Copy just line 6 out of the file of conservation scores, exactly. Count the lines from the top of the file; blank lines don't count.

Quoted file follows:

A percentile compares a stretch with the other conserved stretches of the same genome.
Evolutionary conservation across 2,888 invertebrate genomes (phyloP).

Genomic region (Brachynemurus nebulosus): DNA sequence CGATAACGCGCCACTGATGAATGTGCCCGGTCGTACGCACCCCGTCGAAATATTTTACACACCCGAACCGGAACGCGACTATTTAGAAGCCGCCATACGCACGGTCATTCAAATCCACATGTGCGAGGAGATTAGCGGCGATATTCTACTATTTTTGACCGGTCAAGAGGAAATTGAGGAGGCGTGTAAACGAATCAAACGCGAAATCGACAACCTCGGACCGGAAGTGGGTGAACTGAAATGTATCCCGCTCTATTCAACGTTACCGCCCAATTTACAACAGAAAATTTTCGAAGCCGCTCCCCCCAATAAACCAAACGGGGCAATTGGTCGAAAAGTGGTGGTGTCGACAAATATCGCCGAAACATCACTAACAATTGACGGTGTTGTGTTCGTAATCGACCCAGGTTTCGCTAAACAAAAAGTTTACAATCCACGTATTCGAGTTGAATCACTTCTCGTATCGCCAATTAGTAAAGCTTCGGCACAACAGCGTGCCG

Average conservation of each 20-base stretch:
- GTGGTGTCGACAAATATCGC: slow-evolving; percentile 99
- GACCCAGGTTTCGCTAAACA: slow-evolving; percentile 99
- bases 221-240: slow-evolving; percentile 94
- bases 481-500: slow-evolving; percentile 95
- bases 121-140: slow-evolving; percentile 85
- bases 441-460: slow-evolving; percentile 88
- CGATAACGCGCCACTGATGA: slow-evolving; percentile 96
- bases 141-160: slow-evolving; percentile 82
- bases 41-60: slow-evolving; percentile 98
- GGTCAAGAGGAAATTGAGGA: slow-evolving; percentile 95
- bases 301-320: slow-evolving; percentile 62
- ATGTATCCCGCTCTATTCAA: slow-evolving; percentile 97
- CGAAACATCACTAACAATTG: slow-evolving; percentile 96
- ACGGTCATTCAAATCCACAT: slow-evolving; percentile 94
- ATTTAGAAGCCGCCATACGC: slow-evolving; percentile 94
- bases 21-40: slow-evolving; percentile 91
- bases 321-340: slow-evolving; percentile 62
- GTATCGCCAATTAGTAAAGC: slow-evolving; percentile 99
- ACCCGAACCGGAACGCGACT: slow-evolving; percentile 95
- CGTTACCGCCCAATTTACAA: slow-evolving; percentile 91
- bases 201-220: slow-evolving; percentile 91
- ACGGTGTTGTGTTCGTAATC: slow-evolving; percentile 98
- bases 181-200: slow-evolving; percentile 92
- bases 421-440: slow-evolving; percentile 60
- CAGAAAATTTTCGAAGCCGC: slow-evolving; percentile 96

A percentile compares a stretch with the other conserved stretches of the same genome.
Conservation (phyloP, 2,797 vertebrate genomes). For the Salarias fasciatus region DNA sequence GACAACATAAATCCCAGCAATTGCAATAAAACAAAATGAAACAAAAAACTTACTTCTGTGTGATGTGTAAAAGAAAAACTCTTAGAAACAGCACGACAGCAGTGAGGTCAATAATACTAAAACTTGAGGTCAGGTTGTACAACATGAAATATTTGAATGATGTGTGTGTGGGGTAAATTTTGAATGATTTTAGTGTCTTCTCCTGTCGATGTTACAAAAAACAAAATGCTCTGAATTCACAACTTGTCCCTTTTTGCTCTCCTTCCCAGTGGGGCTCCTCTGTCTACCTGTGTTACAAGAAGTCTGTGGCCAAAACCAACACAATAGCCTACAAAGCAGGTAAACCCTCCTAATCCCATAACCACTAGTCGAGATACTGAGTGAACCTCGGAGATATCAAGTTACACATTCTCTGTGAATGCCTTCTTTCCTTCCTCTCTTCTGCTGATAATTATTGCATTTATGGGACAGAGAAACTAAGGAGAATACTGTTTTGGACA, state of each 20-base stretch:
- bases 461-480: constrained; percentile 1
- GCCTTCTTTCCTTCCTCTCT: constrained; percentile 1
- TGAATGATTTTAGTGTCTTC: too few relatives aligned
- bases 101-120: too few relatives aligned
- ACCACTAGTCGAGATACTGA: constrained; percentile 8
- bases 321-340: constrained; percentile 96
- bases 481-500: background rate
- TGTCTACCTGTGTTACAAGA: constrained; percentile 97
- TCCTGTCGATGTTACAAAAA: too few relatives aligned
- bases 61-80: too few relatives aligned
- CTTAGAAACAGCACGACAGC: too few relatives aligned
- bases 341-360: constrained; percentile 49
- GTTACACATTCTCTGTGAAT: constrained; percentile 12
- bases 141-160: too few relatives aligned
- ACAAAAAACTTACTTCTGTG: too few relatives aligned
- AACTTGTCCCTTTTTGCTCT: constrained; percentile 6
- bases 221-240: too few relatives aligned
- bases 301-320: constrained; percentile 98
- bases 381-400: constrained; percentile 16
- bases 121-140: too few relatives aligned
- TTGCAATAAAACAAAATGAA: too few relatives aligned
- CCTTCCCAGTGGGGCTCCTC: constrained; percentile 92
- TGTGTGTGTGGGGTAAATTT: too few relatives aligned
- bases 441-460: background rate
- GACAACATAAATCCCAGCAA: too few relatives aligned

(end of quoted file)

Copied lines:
- GACCCAGGTTTCGCTAAACA: slow-evolving; percentile 99